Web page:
For the rest of the world, the existence of 1.16 billion people, constituting 15 percent of the global population, has ceased to matter as they suffer from some form of disability. Their social and economic exclusion is well entrenched, fuelled by the misconception that they bring little value to the economy. According to the International Labour Organization, the cost of exclusion of persons with disabilities (PwDs) could be as high as 7 percent of the GDP. Considering India’s GDP of USD 3.05 trillion in 2021, this represents a lost opportunity of over USD 210 billion.
The global assistive technology (AT) market – reflecting the needs and aspirations of the PwDs – is brimming with opportunities. Research estimates that the AT market will reach USD 31 billion by 2024, a rise of more than 200 percent from USD 14 billion in 2015, with an annual growth rate of 7.4 percent .
India’s AT market too is at an inflection point. The World Bank’s estimate of around 80 million Indians suffering from disability debunks the illusion of a small market overrun by competitors. This erroneous belief of limited opportunities has long dissuaded entrepreneurs from entering the sector.
Today, an inclusive and nuanced understanding of what comprises disability has created a massive opportunity for entrepreneurs building products for PwDs. The AT market includes visual impairment, neurological disorders and learning disabilities, locomotor limitations, and speech and hearing impairments.
However, entrepreneurs can go beyond the traditional boundary of the disability market to tap into a much bigger user base, also called the Total Addressable Market (TAM), by following the strategies listed below:
1.Market Development – Existing Products, New Customers
Founders modifying their existing products or adding new features can attract a new set of customers. This can be done in one of the following ways:
- Expanding to the geriatric segment: With an ageing global population and rise in non-communicable diseases, it has been estimated that more than 2 billion people will need at least one assistive product by 2030, with many older people needing two or more.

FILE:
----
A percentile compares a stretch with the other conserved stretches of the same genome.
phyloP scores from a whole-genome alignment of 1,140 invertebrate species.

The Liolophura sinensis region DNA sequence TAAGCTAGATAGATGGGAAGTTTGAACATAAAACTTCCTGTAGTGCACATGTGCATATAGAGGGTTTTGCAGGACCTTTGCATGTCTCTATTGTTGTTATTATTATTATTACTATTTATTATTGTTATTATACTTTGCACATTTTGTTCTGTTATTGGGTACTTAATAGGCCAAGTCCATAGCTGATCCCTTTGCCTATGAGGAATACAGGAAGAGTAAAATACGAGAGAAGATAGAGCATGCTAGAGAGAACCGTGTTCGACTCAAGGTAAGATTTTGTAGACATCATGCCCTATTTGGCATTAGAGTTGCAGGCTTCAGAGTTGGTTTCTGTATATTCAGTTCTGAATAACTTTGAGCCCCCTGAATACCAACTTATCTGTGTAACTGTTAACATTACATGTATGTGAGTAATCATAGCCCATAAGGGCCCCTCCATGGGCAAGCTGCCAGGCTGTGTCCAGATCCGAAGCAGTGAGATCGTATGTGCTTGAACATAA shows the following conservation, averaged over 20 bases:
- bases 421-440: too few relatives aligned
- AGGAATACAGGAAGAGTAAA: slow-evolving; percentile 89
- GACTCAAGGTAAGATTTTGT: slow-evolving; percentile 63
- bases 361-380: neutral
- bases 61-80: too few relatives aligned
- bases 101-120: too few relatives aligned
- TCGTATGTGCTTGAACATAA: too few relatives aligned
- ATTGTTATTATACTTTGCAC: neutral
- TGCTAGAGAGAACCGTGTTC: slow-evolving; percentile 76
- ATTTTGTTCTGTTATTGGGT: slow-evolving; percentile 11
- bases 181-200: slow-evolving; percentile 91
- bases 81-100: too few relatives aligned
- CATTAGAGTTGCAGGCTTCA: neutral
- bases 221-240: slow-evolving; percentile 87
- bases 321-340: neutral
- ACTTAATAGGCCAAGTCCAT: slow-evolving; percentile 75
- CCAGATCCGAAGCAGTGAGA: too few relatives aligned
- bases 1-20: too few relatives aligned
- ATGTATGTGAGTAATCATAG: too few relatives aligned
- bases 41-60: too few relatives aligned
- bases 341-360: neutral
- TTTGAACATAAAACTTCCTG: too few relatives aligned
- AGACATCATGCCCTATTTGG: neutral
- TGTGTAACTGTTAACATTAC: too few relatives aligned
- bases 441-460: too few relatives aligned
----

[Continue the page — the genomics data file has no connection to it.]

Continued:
Mumbai-based startup myUdaan has created an uberised model of mobility assistants to promote independent living among the disabled and the elderly, and address issues of mobility and accessibility.
- Using the same product in different industries: Through product enhancements, an assistive device can have applicability in multiple industries.
Synersense has developed their flagship product Gaitsense – a smart wearable medical device that provides pathological gait analysis for people suffering from orthopaedic and neurological disorders. This has extended applications for people in the army and athletics to aid rehabilitation, assess injuries and measure performance.
- ‘Reverse inclusion’: Founders building assistive technologies can expand to larger markets by accommodating non-PwDs:
Dextroware is a perfect example, demonstrating this utility through Mouseware, a wearable device which helps people with upper-limb disabilities to use their head movements as mouse coordinates on the computer screen. It has functionalities which can benefit white collar employees suffering from repetitive stress injuries caused by stagnant postures and limited movement.
2.Market Penetration – Existing Products, Existing Customers
An aggressive sales strategy can work wonders for a product. This, however, requires building unique customer relationships, a strong sales team, and a brand strategy.
Inceptor Technologies had developed its flagship product, Braille Me – a braille tablet for the visually impaired to read and write in braille digitally. The team commercialised the product through the B2B route to attain mass deployment. The founder’s sales execution, coupled with a keen understanding of customers in the segment, helped the company to scale rapidly to 12+ international frontiers.
3.Product Development – New Products, Same Customers
Founders can win over existing customer bases with new products that promise a significant improvement in user experience and quality of living. However, scaling up such a product would require sensitising users into paying a higher price.
Vispala has created a body-powered prosthetic called iGrip, enabling upper-limb amputees to perform daily activities with remarkable ease. The company’s latest offering eFlex, a myo-electric hybrid prosthetics, comes at a slightly increased cost but with greater functionalities.
4.Diversification – New Products, New Customers
Sometimes startups move away from their comfort zone to devise new solutions for other forms of disability.
Flexmotiv started off as a company developing highly functional crutches to aid independent living among the locomotor-disabled. However, they are now adding a full range of mobility aids in their portfolio. Recently, they have also launched Transito, an electrically operated device that allows people – confined to the bed or wheelchair – to sit and stand without any assistance.”
What the AT market needs right now is a shift in societal mindset followed by a deeper exploration of the possibilities that the sunrise sector spawns. There is money to be made since PwDs collectively influence USD 8 trillion of disposable income. This, coupled with social impact, is a big incentive for entrepreneurial thinking. There is room for everyone, where potential enterprises can work towards sustainability and scalability.